- Back for the attack: Social D returns to the Midwest for the first time in five years.
"You do things to be different," he explains. "Things catch on. But I have friends now who have no tattoos, and I think that's so much more of a statement. People now start on their neck and work down, and I think, 'Man, I wish I didn't have any.'"
Presumably, this is not Ness's greatest regret. His is the life of bona fide punk-rocker myth, rife with bar fights and broken relationships and altercations with the law. Heroin addiction, just for variety. But somehow, Ness survived, pouring it all into Social D, a Southern California punk institution now twentysomething years old.
Yes, after twentysomething years, you are officially old.
The MO on the D has always been something to the effect of "no-bullshit rock in need of more bullshit." But bust out the cultural microscope, and you'll discover a band years ahead of its time. Seriously. Starting with 1983's Mommy's Little Monster, Ness and the boys developed a brand of hard-charging punk vitriol that assuaged the leather-jacket mafia, yet hinted at something deeper. Something more personal, more introspective, more narrative-driven, more . . . country.
Social Distortion as alt-country pioneers? Believe it, bub. Here's a band that covered Johnny Cash's "Ring of Fire" way back in the Dark Ages (1990). Wilco, my ass.
"I can't take all the credit for it," Ness wisely notes. "But it's so funny -- when we first did 'Ring of Fire,' so many people would say, 'I can't believe you guys did a country song.' Sure enough, 10 years later, there's rockabilly, country, and punk all being kinda connected as a phenomenon now."
It's hard to deny: Mike Ness is talking like your grandpa, all back-in-my-day and wistful. But depending on your temperament in the '80s and early '90s, maybe he was a (grand)father figure. Social D records like 1990's self-titled opus and '95's Prison Bound have worked themselves into the countercultural fabric, with Ness's gravel-chomping croon delivering his down-and-out-and-gettin'-drunk-and-whuppin'-ass tales of woe. For kids who grew up in the suburbs and never quite tasted that Hank Williams sort of lifestyle aesthetic, Ness lived it for you, edited it down, and threw three-chord punk changes over it for good measure.
You need not have suffered an awful childhood or battled heroin addiction or thrown someone through a plate-glass window to get it.
"I don't think it's a prerequisite," Ness says. "Everyone has their own red wagon they're pulling. They may not have gone to the extremes, but that doesn't mean they can't identify with a certain emotion. I really like writing interpretively, so people can get whatever they want out of it."
Ness does not shy away from the word "junkie" nor his personal experience with the term. He did it, he suffered for it, he survived it. And it all has profound gravity at this moment, what with Alice in Chains singer Layne Staley recently becoming heroin's highest-profile casualty since Kurt Cobain.
Ness will pull no punches as to how he avoided such a fate: "Yeah, I was lucky," he says. "I kinda hit bottom long before I had any level of success. Had I had that kind of money, I surely would've been dead. You've got people who run for you and cover up for you, people at your beck and call. It's still very tragic and very sad that an addict dies from this and never gets to experience life on the other side. A clean, productive, meaningful life. It's always sad."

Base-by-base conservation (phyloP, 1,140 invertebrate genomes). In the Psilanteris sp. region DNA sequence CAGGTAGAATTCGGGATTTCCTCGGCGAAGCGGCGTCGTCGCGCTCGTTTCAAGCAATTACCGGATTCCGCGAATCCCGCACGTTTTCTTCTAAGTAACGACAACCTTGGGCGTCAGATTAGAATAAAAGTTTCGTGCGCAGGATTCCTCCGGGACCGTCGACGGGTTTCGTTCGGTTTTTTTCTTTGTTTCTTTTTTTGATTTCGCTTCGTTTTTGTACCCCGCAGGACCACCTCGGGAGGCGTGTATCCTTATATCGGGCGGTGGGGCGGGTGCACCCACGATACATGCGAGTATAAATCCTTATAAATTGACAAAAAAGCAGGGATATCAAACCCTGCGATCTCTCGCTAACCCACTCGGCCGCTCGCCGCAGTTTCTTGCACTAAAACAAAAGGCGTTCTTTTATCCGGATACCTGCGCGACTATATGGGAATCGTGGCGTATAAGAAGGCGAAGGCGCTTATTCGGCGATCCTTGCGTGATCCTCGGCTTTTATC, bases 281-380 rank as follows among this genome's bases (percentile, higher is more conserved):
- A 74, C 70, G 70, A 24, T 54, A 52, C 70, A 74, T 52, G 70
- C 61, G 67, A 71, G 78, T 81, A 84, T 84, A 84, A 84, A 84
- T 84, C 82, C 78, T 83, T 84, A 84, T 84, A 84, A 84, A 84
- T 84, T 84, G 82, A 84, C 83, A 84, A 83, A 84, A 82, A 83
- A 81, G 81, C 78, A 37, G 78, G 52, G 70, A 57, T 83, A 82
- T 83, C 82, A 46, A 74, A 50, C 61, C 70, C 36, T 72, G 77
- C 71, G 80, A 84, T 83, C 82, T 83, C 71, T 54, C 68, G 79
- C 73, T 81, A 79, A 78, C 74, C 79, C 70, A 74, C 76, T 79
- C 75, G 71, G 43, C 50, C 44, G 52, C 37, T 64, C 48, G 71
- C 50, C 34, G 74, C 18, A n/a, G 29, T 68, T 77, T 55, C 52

This is the life Mike Ness is leading, and he's still leading Social Distortion as a result. Though the band hasn't released a proper studio album since 1996's surprisingly acerbic White Light, White Heat, White Trash, interest in Social Distortion remains strong, thanks to a live record (Live at the Roxy), a pair of Ness solo albums (acoustic dirges, Dylan covers), and sporadic touring. And you can expect a new record next year.
"It's gonna be a great record," Nesstradamus predicts. He says he's "writing about the spirit of when we were young, what it was like starting a band, and what it was about. I think it's important that these kids know that you couldn't just go to the mall and buy your Doc Martens -- if you walked down the street that way, you were gonna get into an altercation, no doubt. Back then, it was a revolution."
Yeah, all right, old-timer. Punk rock is like this now -- a nostalgia trip, divided between those who glorify and romanticize it and those who were actually there. However reflective and idealistic he remains, Ness belongs in the latter category.
"I don't like the fact that they say that punk rockers weren't very talented musicians. Granted, you didn't have to be a 12-year music major, but neither was Howlin' Wolf or Woody Guthrie. They had something to say. I always saw the connection between punk music and roots music as being very working-class, being very honest, very emotional. Not a trendy style that kinda catches on."
A final note -- we'd be remiss not to mention the abrupt and devastating death of original Social Distortion guitarist Dennis Dannell, from a brain aneurysm in February 2000. Of all the calamity to befall the band, this was nearly the knockout punch. Ness admits as much.
"Oh yeah, absolutely. That was kinda the general consensus. I really had to do some soul-searching," he says.
Obviously, Ness changed his mind.
"Me and him started this band 23 years ago in a garage, and we told each other we'd take it to the end. I don't think he'd want me to quit. If it was me that died, I wouldn't want him to quit and do something else. Hell no.
"It's good inspiration. Death has a very powerful effect on people. It's painful and it hurts, but every time I've gone through pain or hurt, I've been able to regain strength from it and move forward."
Spoken like a man with "love" and "pain" tattooed on his hands. Moral: When life hands you lemons, throw life through a plate-glass window.